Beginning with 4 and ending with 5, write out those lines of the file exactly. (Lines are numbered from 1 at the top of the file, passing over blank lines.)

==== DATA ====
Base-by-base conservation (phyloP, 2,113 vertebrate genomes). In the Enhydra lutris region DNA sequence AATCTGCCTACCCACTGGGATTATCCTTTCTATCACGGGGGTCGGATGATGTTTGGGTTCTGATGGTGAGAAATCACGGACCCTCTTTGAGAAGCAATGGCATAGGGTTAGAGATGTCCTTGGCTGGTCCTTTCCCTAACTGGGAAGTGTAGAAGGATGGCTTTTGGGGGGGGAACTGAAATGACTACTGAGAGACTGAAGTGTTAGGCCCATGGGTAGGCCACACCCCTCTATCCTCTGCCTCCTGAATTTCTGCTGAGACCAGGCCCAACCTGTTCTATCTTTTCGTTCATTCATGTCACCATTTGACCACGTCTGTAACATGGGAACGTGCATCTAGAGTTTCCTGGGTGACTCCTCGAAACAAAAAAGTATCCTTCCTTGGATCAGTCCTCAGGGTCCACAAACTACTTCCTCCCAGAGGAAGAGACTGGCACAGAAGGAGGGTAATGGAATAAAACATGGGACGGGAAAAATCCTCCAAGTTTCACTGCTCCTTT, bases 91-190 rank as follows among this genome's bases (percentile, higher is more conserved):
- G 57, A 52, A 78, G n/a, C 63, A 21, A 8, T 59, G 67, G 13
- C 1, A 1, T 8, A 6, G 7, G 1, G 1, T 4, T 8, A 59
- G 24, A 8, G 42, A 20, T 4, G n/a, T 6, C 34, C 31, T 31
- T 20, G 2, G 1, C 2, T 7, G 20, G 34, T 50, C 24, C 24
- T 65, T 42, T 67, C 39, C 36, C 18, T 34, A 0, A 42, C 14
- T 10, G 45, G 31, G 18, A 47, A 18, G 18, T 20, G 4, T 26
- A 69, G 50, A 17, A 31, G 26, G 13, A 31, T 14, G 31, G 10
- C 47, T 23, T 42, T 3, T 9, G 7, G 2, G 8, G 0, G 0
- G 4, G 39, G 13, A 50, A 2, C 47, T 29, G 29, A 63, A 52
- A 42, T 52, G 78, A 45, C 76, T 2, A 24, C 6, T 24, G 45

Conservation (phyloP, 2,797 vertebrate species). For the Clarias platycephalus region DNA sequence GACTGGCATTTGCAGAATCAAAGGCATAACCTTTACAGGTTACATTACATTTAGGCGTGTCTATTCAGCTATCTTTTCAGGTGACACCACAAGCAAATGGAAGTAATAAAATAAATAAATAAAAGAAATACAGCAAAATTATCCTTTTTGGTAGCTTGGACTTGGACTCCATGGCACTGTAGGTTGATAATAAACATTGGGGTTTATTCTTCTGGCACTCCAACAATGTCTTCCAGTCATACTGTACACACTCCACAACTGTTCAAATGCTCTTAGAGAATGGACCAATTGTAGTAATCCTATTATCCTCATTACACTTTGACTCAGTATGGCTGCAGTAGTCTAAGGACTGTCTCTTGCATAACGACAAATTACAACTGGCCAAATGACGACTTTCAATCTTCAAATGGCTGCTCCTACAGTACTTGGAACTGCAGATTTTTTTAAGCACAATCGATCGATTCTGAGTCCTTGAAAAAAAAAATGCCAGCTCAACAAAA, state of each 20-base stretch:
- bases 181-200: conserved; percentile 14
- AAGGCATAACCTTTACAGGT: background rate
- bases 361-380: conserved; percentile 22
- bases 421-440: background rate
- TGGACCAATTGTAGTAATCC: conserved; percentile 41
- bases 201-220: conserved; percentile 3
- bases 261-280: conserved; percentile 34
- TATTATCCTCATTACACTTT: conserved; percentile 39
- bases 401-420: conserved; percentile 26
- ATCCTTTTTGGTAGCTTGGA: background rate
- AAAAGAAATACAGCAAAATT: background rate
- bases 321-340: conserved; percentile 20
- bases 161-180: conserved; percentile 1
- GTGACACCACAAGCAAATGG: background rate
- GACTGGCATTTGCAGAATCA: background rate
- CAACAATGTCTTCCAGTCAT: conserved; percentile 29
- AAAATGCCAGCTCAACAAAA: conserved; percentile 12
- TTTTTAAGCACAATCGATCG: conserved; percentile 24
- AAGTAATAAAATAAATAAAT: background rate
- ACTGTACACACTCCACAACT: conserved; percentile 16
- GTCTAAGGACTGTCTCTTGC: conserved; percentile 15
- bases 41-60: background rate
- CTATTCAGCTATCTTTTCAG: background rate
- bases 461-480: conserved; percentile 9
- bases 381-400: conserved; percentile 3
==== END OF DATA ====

- G 24, A 8, G 42, A 20, T 4, G n/a, T 6, C 34, C 31, T 31
- T 20, G 2, G 1, C 2, T 7, G 20, G 34, T 50, C 24, C 24